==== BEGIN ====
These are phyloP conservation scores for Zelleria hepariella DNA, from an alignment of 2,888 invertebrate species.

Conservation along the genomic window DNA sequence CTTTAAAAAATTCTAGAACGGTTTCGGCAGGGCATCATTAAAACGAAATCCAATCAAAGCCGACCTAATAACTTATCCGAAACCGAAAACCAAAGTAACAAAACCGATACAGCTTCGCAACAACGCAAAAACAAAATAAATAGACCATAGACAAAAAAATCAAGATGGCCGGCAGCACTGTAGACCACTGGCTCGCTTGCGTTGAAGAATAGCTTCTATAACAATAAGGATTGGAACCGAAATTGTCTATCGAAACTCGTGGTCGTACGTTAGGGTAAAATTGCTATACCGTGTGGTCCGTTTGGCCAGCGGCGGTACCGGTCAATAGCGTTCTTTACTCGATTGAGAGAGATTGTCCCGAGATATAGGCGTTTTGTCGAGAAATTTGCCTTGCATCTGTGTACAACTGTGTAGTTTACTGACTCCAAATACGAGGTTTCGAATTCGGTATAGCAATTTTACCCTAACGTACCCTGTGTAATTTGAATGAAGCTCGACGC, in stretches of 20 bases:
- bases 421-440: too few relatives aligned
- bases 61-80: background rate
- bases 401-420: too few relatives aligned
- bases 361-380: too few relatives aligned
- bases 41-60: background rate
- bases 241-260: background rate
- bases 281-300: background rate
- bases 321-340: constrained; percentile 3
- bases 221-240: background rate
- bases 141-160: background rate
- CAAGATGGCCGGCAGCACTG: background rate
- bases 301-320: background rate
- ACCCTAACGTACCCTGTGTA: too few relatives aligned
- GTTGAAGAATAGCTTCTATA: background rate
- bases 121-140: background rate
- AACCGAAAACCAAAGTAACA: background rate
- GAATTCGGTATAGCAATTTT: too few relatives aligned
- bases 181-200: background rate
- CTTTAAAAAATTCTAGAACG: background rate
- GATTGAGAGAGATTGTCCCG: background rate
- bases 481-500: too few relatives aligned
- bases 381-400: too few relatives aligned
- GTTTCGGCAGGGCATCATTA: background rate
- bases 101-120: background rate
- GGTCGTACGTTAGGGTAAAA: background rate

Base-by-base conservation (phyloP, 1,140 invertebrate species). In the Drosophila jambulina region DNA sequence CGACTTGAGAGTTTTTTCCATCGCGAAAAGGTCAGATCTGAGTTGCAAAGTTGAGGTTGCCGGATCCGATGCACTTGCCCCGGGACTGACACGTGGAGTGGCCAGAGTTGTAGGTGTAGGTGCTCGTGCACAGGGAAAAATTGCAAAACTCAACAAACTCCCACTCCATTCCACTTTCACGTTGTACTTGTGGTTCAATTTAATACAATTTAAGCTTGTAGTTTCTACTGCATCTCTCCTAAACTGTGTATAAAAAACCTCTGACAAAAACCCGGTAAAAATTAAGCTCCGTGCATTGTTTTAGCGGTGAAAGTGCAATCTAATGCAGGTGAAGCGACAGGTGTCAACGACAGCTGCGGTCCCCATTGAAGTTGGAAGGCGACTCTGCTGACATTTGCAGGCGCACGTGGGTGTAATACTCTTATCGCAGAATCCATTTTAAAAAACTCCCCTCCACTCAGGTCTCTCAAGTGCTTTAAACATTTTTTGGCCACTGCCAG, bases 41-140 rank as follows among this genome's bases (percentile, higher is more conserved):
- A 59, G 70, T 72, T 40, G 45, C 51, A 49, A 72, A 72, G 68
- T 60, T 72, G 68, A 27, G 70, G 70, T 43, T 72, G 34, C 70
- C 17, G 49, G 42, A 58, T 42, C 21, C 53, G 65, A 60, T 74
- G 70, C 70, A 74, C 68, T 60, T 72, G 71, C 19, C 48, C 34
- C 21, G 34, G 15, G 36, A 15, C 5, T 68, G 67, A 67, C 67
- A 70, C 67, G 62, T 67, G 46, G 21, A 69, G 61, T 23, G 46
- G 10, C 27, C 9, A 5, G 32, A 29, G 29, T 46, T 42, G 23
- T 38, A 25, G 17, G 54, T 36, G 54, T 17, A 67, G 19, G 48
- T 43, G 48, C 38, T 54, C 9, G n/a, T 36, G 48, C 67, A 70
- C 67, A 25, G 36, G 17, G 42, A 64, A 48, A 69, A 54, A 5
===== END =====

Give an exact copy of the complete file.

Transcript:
These are phyloP conservation scores for Zelleria hepariella DNA, from an alignment of 2,888 invertebrate species.

Conservation along the genomic window DNA sequence CTTTAAAAAATTCTAGAACGGTTTCGGCAGGGCATCATTAAAACGAAATCCAATCAAAGCCGACCTAATAACTTATCCGAAACCGAAAACCAAAGTAACAAAACCGATACAGCTTCGCAACAACGCAAAAACAAAATAAATAGACCATAGACAAAAAAATCAAGATGGCCGGCAGCACTGTAGACCACTGGCTCGCTTGCGTTGAAGAATAGCTTCTATAACAATAAGGATTGGAACCGAAATTGTCTATCGAAACTCGTGGTCGTACGTTAGGGTAAAATTGCTATACCGTGTGGTCCGTTTGGCCAGCGGCGGTACCGGTCAATAGCGTTCTTTACTCGATTGAGAGAGATTGTCCCGAGATATAGGCGTTTTGTCGAGAAATTTGCCTTGCATCTGTGTACAACTGTGTAGTTTACTGACTCCAAATACGAGGTTTCGAATTCGGTATAGCAATTTTACCCTAACGTACCCTGTGTAATTTGAATGAAGCTCGACGC, in stretches of 20 bases:
- bases 421-440: too few relatives aligned
- bases 61-80: background rate
- bases 401-420: too few relatives aligned
- bases 361-380: too few relatives aligned
- bases 41-60: background rate
- bases 241-260: background rate
- bases 281-300: background rate
- bases 321-340: constrained; percentile 3
- bases 221-240: background rate
- bases 141-160: background rate
- CAAGATGGCCGGCAGCACTG: background rate
- bases 301-320: background rate
- ACCCTAACGTACCCTGTGTA: too few relatives aligned
- GTTGAAGAATAGCTTCTATA: background rate
- bases 121-140: background rate
- AACCGAAAACCAAAGTAACA: background rate
- GAATTCGGTATAGCAATTTT: too few relatives aligned
- bases 181-200: background rate
- CTTTAAAAAATTCTAGAACG: background rate
- GATTGAGAGAGATTGTCCCG: background rate
- bases 481-500: too few relatives aligned
- bases 381-400: too few relatives aligned
- GTTTCGGCAGGGCATCATTA: background rate
- bases 101-120: background rate
- GGTCGTACGTTAGGGTAAAA: background rate

Base-by-base conservation (phyloP, 1,140 invertebrate species). In the Drosophila jambulina region DNA sequence CGACTTGAGAGTTTTTTCCATCGCGAAAAGGTCAGATCTGAGTTGCAAAGTTGAGGTTGCCGGATCCGATGCACTTGCCCCGGGACTGACACGTGGAGTGGCCAGAGTTGTAGGTGTAGGTGCTCGTGCACAGGGAAAAATTGCAAAACTCAACAAACTCCCACTCCATTCCACTTTCACGTTGTACTTGTGGTTCAATTTAATACAATTTAAGCTTGTAGTTTCTACTGCATCTCTCCTAAACTGTGTATAAAAAACCTCTGACAAAAACCCGGTAAAAATTAAGCTCCGTGCATTGTTTTAGCGGTGAAAGTGCAATCTAATGCAGGTGAAGCGACAGGTGTCAACGACAGCTGCGGTCCCCATTGAAGTTGGAAGGCGACTCTGCTGACATTTGCAGGCGCACGTGGGTGTAATACTCTTATCGCAGAATCCATTTTAAAAAACTCCCCTCCACTCAGGTCTCTCAAGTGCTTTAAACATTTTTTGGCCACTGCCAG, bases 41-140 rank as follows among this genome's bases (percentile, higher is more conserved):
- A 59, G 70, T 72, T 40, G 45, C 51, A 49, A 72, A 72, G 68
- T 60, T 72, G 68, A 27, G 70, G 70, T 43, T 72, G 34, C 70
- C 17, G 49, G 42, A 58, T 42, C 21, C 53, G 65, A 60, T 74
- G 70, C 70, A 74, C 68, T 60, T 72, G 71, C 19, C 48, C 34
- C 21, G 34, G 15, G 36, A 15, C 5, T 68, G 67, A 67, C 67
- A 70, C 67, G 62, T 67, G 46, G 21, A 69, G 61, T 23, G 46
- G 10, C 27, C 9, A 5, G 32, A 29, G 29, T 46, T 42, G 23
- T 38, A 25, G 17, G 54, T 36, G 54, T 17, A 67, G 19, G 48
- T 43, G 48, C 38, T 54, C 9, G n/a, T 36, G 48, C 67, A 70
- C 67, A 25, G 36, G 17, G 42, A 64, A 48, A 69, A 54, A 5